Immigration Delays - Please Pray for Us


#1

I am still awaiting the processing of my fiance visa for entry into the United States to marry my fiancee. We have had what was probably our longest and last visit together now before the process is complete, but I’m facing 4-5 months of waiting without her now, and it’s really hard not knowing when we’ll see eachother again.

We’ve now been to see a priest to have the Pre-Nuptial Enquiry, and I have a marriage preparation class to attend on 15th September.

The more I read about the interview process for the visa, the more I begin to worry about the arbitrary nature of it all. I really hope I can convince the US authorities of the truth of our love. Please pray for the immigration officials to be speedy, diligent, and open and receptive both to the truth of our love and the Truth of the gospel.


#2

I will keep you in my prayers. My husband moved here from England and we went through all the immigration steps. They do seem endless. However, we really didn’t do it with a fiancee visa and so that probably made it easier for us in some ways because we were together.

Basically we met online, talked for hours every day for about seven months and he came over just on a regular 90 day visa so we could meet and see how it was in person. We ended up getting married about two months after he arrived and all was fine. It’s just a very long and expensive process.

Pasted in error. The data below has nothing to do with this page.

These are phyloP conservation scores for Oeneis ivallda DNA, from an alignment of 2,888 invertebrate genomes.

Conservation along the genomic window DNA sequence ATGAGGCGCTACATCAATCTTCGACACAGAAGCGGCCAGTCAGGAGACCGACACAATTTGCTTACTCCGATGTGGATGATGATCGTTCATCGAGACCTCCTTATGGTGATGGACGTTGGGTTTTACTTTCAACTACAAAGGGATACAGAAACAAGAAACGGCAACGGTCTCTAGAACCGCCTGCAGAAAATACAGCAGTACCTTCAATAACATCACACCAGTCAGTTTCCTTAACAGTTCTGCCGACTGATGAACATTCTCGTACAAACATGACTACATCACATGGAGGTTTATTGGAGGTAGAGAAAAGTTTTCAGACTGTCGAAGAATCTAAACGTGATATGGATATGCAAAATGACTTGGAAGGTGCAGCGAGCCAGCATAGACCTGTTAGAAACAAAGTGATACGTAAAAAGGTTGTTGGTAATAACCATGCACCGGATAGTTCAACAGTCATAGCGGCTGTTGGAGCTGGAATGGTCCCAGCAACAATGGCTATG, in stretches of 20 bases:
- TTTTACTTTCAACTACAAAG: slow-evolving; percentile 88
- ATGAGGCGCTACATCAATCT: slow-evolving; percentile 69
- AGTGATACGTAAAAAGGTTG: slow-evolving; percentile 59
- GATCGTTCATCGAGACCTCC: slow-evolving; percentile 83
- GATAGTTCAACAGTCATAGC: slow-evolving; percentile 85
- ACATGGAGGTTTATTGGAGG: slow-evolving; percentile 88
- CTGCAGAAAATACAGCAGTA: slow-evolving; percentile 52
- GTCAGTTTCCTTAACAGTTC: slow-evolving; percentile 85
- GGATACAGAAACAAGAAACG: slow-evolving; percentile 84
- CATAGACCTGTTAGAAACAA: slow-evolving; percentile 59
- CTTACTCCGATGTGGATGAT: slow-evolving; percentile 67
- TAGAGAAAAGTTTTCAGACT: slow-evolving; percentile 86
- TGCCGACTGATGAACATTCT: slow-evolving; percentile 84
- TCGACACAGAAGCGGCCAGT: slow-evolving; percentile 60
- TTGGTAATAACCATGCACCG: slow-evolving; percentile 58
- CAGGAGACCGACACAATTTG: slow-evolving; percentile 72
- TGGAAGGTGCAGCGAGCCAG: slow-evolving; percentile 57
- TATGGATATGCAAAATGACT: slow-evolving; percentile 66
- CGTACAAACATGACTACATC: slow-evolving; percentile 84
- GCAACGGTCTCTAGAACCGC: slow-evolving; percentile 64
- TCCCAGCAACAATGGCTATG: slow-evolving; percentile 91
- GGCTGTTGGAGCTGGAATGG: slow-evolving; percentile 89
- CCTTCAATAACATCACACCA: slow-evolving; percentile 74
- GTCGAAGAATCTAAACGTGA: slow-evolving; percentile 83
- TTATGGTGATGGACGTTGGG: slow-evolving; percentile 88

Have heart though. Even in spite of meeting online, the INS (whatever they are called now) never even batted an eye in our direction. Everything went smoothly and hubby now has his permanent residency.

Hang in there because it is worth the wait to be with the person you love (even if there are tears to cry in the meantime from being separted). When we were talking all those months, it seemed forever until we could meet and be together but now we’ve been happily married for six years, received into the Catholic Church last December and life just keeps getting better.


#3

Thank you BeluvdLily - sounds like you did all this before 9/11 and before the US government got paranoid! I received some good news today in fact, the USCIS received our latest set of papers a month ago and should be back in touch in the next 60 days. Thanks be to God.

I’m hopefully being received into the Church before I emigrate too, so life is pretty busy at the moment (am finishing my MA dissertation too, just cos things weren’t busy enough! :thumbsup: )

Have contacted my priest, and will hopefully be able to use the Pre-nuptial Enquiry form we filled in with him during my fiancee’s last visit as evidence at my visa interview. Let’s face it, if you wanted an easy-come-easy-go sham wedding for a green card, you wouldn’t get married in the Catholic Church, especially since we’ve both converted since meeting, so I think that ought to count in our favour that the relationship is genuine!


#4

You are not experiencing immigration delays - this is just the normal course of how long it takes to go through the process. You will be fine at the interview, it is a very short and painless process, just make sure you have all your proof of relationship documentation ready and you should be all set.